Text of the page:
A follow-up is
- the next alternating play in a sequence; or
- after tenuki, the next play in a local area of the board.
In the second case, it may mean a move that follows another move of the same color after some lapse of time (because the opponent played tenuki). When one speaks of a follow-up play to a joseki, however, it means just that the joseki comes to a natural end; and later either player may wish to return to add a play that wasn't urgent earlier.
This is one of the most common concepts in informed discussion and analysis of particular positions, and is much used on SL.
There are slightly different usages to be found here.
There are pages here such as
These discuss the same matters in other common shapes. These are (all three) volatile situations in which it is clear enough to good players that it is important to continue somehow.
There are also well-known follow-up plays in many standard joseki; here there is the difference that joseki which end do so, commonly, at relatively stable positions rather than volatile ones. That wouldn't be true of all tenuki joseki, though.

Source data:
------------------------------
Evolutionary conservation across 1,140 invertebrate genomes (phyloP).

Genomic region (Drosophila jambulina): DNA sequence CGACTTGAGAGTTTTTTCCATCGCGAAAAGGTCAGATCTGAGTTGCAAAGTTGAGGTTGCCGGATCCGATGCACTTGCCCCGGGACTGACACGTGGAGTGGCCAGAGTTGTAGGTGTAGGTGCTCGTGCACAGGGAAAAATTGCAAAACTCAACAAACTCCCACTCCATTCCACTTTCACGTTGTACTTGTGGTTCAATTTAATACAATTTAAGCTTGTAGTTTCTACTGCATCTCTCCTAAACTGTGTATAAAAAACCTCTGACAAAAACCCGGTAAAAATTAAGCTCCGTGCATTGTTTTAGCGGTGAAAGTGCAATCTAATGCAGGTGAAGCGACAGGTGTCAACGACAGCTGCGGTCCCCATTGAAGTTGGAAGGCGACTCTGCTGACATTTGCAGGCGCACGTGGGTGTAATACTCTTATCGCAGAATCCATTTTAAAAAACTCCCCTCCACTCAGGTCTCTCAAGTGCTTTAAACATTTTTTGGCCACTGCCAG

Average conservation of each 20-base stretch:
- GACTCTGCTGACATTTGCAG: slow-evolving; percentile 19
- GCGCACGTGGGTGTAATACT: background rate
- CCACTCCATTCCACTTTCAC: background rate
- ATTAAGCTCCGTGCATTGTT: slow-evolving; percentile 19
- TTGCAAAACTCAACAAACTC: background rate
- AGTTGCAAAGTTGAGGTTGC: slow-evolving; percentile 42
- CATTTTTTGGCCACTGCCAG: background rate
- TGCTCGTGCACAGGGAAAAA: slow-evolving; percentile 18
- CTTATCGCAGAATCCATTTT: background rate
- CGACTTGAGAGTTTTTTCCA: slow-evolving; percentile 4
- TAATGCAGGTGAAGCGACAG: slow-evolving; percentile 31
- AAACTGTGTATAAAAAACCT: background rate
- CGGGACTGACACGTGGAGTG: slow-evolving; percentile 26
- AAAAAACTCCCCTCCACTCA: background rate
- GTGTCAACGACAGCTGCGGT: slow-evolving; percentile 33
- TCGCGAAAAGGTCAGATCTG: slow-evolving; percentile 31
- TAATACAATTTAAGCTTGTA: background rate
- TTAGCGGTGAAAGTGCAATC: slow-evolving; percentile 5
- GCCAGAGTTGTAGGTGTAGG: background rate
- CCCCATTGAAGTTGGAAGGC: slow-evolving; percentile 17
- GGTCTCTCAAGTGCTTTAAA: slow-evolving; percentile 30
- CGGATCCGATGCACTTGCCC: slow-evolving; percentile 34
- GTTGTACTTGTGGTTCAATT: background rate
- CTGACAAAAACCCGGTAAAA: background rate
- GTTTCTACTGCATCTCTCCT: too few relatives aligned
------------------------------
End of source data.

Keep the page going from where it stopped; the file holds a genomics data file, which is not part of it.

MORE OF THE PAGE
These pages deal with openings:
A ko threat is normally a play that would be sente assuming no active ko fight. Therefore in the usual run of play you don't expect to play a follow-up to it. If however your ko threat is ignored, there is scope for unexpected types of follow-ups, which may destroy territory, or lead to the capture of or severe attacks against substantial groups of stones.
In fact, the same can be said for the player winning the ko: the next local play after that may be big. One kind of picnic ko is seen when the follow-up to capturing the ko for one side is 'too hard to handle'.
While a small play with a large enough follow-up is probably sente, and a large play with a small follow-up probably gote, there is a cross-over region where the play and its follow-up are of similar size. This leads to the ambiguous position theoretical concept, at the precise point where there is a difficulty resolving the distinction.